Director: Adrian Grunberg
Starring: Sylvester Stallone, Pez Vega, Yvette Monreal, Oscar Jaenada, Sergio Peris-Mencheta, Sheila Shah, Adriana Barraza
Written by: Matthew Cirulnick, (also story) Sylvester Stallone, (story) Dan Gordon and (based on the character created) David Morrell
Running Time: 89 mins
Release date: 19th September 2019
There is no denying that John Rambo has become a screen icon. From his first outing in the excellent First Blood, Sylvester Stallone’s one-man army has blazed through the 80s with a mix of violence and political statement. The first film, dealing with the treatment of Vietnam vets in small-town America, proved to be more than just another macho action film. Rambo 2 and 3, as dubious as they were, are nothing more than comic book visions of a superman taking on the Vietnam and Russian armies. Even the last outing had the muscle-bound soldier destroying the Burmesearmy with brutal glee. Now comes Rambo: Last Blood, a film that has forgotten its roots and is probably the vilest movie I have had the misfortune to watch.
John Rambo is living is quiet retirement on a farm with his sister and niece, Gabrielle. Popping pain-killers and spending his time riding horses and checking his vast tunnels under the farm, Rambo is a man trying to keep his demons at bay. When Gabrielle heads to Mexico to find her absent father, she is drugged and sent to be a sex slave for a Mexican drug cartel. Rambo goes on the hunt, only to start his own personal war against the cartel.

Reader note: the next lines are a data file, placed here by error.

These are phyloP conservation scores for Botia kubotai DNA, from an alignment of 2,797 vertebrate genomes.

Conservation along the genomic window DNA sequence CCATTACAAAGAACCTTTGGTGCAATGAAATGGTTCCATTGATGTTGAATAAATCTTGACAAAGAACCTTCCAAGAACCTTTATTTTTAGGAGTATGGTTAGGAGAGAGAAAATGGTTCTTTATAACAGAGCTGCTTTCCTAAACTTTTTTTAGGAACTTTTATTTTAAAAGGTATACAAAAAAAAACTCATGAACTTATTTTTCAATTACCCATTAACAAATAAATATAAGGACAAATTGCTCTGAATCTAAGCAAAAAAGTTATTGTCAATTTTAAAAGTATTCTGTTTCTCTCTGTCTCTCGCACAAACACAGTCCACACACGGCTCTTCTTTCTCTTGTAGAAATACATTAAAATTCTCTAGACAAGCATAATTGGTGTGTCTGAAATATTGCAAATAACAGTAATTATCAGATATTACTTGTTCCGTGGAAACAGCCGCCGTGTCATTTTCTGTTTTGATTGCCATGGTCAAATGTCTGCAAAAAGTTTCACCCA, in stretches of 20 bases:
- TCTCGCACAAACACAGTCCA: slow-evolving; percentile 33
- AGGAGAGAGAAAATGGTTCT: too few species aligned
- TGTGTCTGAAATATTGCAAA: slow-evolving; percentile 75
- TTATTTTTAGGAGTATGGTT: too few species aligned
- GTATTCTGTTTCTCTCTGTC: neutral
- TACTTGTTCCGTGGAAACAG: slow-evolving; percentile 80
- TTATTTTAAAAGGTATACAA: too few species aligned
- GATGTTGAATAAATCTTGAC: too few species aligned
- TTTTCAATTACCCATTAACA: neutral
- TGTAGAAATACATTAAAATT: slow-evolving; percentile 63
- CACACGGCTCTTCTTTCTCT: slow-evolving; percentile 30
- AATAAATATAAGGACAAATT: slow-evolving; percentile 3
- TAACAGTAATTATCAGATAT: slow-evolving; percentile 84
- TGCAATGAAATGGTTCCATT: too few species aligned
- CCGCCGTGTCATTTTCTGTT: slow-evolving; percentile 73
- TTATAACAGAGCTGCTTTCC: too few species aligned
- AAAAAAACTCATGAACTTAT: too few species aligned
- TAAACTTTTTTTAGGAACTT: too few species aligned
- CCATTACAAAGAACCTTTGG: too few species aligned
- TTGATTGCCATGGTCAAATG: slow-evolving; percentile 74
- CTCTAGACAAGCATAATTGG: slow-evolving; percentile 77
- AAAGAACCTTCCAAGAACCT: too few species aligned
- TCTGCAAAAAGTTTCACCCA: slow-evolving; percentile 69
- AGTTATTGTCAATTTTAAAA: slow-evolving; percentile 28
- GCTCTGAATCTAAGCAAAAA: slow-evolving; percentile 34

The title Last Blood gives the impression that this will be the final screen appearance of its lead character. It would have been fitting to send this old soldier off in a blaze of glory. Instead, what we get is a depraved film that will probably play well for fans of Trump and his politics. The villains of the piece, two brothers, called Victor and Hugo (someone’s been reading Les Miserables) are brutal, vicious gang leaders surrounding themselves with tattooed-covered stereotypes who care for no one but themselves and will kill in the blink of an eye.
The first 40 minutes are a slow-moving, domestic drama with Rambo showing his close relationship with Gabrielle, to make his later actions more palatable. They don’t. In fact, Rambo has turned into late 80s Charles Bronson, a man seeking revenge in the most violent ways possible. Once Gabrielle disappears, Rambo turns detective to try and find her. All seems way to easy, only to be faced with impossible odds and fight off an army who don’t play fair. There’s a strange subplot in which an investigative reporter takes him in which leads nowhere.
Then we hit the final act, an all-out, gruesome battle with Rambo on home turf while the Mexicans are blown apart, literally. Nothing is left to the imagination as heads explode, and every sharp implement is used to vicious effect in. It can only be described as worst than the torture-porn horrors of Hostel.
What makes this film so repulsive is that the characters are one-dimensional, with no redeeming features. Even Stallone seems to have forgotten what Rambo was about all those years ago. Unlike how he treated Rocky in the Creed films, the memory of even the comic book Rambo has been erased and replaced by a nastier version.
Rambo: Last Blood should have been a celebration of a much-loved if often controversial character. Instead, this is a horrific film which leaves a nasty taste in the mouth. Repulsive is not a strong enough word for this dire film. First Blood is a masterpiece in action film making. This is just plain ugly.